I have witnessed more than one player stay into a campaign with no plan of where they want to take their character. What happens is that the player generally picks advances that solve the most recent pain point in a campaign. Then towards the end of the campaign the player is not having as much fun as their character doesn’t really do anything well in the way they would have hoped. One of the other things that I have seen happens is that a player suddenly wants a particular edge to deal with a certain pain point, but they do not meet the requirements of the edge because they did not plan to be able to take it. Often when this happens, they will then even abandon trying to get that edge or path in the future through planning further advances. Overall this lack of planning reduces the enjoyment of the campaign by the player in question.

I never see a character plan as a hard path. I will often tweak the path, taking a different advancement as the character grows in personality and develops a role in the party. Or maybe the campaign takes a different direction than I anticipated, and I will tweak my path based on that. It is easier to make tweaks to an existing path than to wander down a path with no direction.

There is no right or wrong in what advance to take, or when (outside of requirements for a particular advance). While an attribute bump can only be taken once per rank, with a plan I find that some ranks I will skip the attribute bump because I find something else more important. You can not make these kinds of decisions on what is really important for your character arc, if you are just now picking the latest advancement.

My main goal in this article was to first explore the importance of having a vision for your character in Savage Worlds, and then explore how to help make sure that vision will play out in a satisfying way over the course of your campaign. I hope this helps you enjoy the Savage Worlds system even more by increasing the enjoyment you have playing your character.

Podcast: MoL Episode 6 – A Call to Arms

On this week’s episode of Mourners of Lhazaar, Torlan’s continued quest to defend the honour of Clan Kolladron hits a snag as Daina steps up to make sure her old uncle gets his due – with a plan that places her squarely in Mister Lagraa’s sights once again. Later, the gang finds themselves beginning preparations for a mutiny while Trucco wonders if there isn’t more to life than trying to make some quick coin and looking out for number one, and discovers that Owlbear is an excellent listener.

Background question: 01:15
Recap: 12:27
The action starts: 17:07

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Special thanks to Kristian Serrano for the intro narration!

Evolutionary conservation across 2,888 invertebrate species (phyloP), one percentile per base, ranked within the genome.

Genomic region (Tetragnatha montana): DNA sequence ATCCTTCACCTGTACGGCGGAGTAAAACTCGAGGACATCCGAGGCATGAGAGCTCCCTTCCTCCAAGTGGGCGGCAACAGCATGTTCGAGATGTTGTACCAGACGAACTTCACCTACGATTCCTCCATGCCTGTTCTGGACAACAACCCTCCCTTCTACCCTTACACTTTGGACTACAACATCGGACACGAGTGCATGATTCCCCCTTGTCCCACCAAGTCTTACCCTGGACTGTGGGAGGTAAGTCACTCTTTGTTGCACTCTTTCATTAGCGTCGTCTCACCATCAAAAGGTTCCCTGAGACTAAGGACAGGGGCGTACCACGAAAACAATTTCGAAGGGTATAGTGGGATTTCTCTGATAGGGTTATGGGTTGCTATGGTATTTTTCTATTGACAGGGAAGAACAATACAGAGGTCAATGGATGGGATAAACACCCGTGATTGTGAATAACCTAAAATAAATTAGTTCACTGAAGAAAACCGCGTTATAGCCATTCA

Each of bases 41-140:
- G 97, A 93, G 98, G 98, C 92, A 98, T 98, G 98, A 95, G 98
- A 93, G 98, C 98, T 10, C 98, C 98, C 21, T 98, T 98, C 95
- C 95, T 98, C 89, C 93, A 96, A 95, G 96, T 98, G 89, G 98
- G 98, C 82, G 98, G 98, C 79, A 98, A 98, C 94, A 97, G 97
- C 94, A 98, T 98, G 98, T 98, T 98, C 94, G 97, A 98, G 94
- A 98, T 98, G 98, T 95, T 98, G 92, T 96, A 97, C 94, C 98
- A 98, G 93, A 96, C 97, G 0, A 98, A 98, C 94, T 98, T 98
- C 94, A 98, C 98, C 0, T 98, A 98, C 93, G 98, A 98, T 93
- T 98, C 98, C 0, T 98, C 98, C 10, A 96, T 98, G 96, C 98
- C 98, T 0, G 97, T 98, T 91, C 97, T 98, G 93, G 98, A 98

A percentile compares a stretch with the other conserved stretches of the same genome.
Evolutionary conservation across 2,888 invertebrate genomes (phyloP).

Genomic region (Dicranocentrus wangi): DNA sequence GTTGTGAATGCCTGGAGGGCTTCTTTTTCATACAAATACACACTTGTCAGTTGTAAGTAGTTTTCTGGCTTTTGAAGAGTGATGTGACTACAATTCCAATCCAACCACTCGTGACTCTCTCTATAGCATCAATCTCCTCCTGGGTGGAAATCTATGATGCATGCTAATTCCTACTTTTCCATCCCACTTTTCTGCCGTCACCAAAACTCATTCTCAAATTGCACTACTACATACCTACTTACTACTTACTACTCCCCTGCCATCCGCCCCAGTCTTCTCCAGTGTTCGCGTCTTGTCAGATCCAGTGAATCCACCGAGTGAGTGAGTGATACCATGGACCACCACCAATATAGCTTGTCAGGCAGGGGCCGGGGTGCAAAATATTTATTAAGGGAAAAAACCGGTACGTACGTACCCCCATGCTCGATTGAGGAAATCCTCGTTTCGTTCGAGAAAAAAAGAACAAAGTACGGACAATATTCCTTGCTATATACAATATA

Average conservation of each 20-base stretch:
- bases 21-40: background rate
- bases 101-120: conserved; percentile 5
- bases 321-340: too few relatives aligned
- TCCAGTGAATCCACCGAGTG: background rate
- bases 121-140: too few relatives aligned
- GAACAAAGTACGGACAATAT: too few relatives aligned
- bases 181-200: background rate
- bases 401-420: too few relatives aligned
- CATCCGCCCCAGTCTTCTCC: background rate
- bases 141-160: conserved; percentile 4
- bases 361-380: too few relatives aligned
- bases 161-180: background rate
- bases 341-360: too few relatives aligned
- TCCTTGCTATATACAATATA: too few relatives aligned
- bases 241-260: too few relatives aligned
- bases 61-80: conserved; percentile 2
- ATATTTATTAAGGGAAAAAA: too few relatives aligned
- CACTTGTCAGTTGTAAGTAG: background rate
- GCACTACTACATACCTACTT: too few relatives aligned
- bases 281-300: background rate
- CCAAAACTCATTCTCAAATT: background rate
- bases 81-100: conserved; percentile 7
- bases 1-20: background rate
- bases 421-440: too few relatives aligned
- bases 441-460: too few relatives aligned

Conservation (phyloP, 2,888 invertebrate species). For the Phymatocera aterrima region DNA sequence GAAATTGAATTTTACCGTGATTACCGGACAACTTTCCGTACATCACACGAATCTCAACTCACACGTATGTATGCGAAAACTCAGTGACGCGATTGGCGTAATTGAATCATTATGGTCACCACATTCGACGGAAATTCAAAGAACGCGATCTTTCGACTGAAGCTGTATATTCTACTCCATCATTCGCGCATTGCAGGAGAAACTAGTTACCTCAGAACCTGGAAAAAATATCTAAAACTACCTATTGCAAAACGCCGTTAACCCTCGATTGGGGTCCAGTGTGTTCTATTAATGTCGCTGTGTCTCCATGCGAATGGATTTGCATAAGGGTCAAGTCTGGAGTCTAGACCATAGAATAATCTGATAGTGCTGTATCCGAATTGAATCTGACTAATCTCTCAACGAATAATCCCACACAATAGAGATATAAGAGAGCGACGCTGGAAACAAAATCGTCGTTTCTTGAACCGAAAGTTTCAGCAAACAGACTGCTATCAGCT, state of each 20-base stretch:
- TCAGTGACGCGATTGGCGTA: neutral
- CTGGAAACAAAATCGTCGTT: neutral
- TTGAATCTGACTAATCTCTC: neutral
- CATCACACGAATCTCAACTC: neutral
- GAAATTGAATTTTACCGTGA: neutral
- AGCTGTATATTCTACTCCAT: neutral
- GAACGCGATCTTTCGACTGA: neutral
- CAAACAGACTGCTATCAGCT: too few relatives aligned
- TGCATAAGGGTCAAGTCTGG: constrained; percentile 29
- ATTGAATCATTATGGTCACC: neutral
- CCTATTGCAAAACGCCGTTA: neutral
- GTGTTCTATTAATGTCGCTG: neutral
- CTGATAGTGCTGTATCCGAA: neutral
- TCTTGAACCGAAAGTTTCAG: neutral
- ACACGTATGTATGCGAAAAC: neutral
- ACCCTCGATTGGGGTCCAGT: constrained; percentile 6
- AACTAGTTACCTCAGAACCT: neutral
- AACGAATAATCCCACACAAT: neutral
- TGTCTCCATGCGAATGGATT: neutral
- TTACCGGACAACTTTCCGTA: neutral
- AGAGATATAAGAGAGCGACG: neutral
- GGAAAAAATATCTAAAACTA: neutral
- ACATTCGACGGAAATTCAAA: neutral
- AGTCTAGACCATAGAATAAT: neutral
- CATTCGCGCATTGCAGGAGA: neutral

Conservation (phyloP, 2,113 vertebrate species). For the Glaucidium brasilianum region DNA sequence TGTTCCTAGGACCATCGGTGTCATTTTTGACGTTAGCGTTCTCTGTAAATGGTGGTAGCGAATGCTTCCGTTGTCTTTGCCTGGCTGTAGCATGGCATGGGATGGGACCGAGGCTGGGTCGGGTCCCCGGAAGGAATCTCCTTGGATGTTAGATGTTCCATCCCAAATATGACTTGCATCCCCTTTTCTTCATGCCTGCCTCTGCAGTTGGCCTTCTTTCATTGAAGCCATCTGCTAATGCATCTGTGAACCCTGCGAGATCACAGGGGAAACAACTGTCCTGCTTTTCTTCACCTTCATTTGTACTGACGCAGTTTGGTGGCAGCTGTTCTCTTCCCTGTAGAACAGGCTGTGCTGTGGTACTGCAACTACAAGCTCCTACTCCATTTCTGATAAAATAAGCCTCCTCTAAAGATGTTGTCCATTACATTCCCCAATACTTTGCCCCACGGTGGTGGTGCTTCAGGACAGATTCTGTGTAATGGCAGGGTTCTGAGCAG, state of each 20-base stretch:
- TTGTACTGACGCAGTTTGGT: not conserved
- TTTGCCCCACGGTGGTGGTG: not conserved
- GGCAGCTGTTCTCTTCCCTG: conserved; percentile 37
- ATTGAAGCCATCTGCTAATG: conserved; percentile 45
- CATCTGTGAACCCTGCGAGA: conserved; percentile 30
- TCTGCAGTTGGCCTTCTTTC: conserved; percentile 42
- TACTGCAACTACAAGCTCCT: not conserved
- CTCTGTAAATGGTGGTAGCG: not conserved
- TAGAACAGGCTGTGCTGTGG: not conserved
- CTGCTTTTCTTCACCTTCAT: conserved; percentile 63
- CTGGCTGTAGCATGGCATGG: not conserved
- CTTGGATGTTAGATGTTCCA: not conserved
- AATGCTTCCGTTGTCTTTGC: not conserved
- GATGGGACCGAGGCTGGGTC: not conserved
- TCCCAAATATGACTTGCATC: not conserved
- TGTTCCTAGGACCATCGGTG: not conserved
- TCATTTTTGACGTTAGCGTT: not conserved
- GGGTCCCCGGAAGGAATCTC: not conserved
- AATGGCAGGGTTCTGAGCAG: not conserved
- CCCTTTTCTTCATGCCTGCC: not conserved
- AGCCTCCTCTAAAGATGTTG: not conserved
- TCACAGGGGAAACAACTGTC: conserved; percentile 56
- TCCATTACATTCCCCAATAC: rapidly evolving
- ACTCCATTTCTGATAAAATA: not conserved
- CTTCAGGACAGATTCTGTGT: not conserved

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Podcast: MoL Episode 5 – Getting to Know You

This week on Mourners of Lhazaar, the gang repays Sandara Quinn for her help by continuing to question her insistence that friendship is vital to their survival, before taking her advice to heart.  While Torlan befriends yet another fellow artist, Trucco chats up the quartermaster and Rus improves his own standing with Grok by leaning into a lie while Daina opens a window into Fishguts’ past.  Later, the return of a familiar face puts Rus in an awkward position as he waits to learn Owlbear’s fate.  

Background question: 1:32
Recap: 11:37
Bookkeeping: 19:10
The action starts: 21:33

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Special thanks to Kristian Serrano for the intro narration!
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Podcast: MoL Ep. 1 – Caught between the Keeper and the Deep Blue Sea

Session One of the Mourners of Lhazaar. Meet our newfound pirates and see what trouble they get into as they find themselves press-ganged on the Storm Reaver under Prince Mika Rockface.

Special thanks to Kristian Serrano for the intro narration!

Also available on Spotify, Amazon Music, and Podbean.

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Why I Play Savage Worlds

Hi, your friendly neighborhood Savage DM Freewolf here (AKA Phillip). Yes, I have been playing RPGs long enough that I still call myself a DM, not a GM. So being the Eberron Campaign Setting nut that I am, I of course started listening to the Manifest Zone podcast when it got started up. Of all the things that I listened to, there was something about the way that Kristian and Scott talked about this system called Savage Worlds that really struck a chord in me.

You see, while I was immensely happy not to have to map top math calculations to determine bonuses to hit or AC or whatever, and I was grateful that 5E really launched me back into the hobby after a long hiatus, there really was a lot about 5E that I really had trouble with as a DM. I have been a DM long enough (and I have grown personally enough) that I don’t DM just to DM. I DM because I am having fun.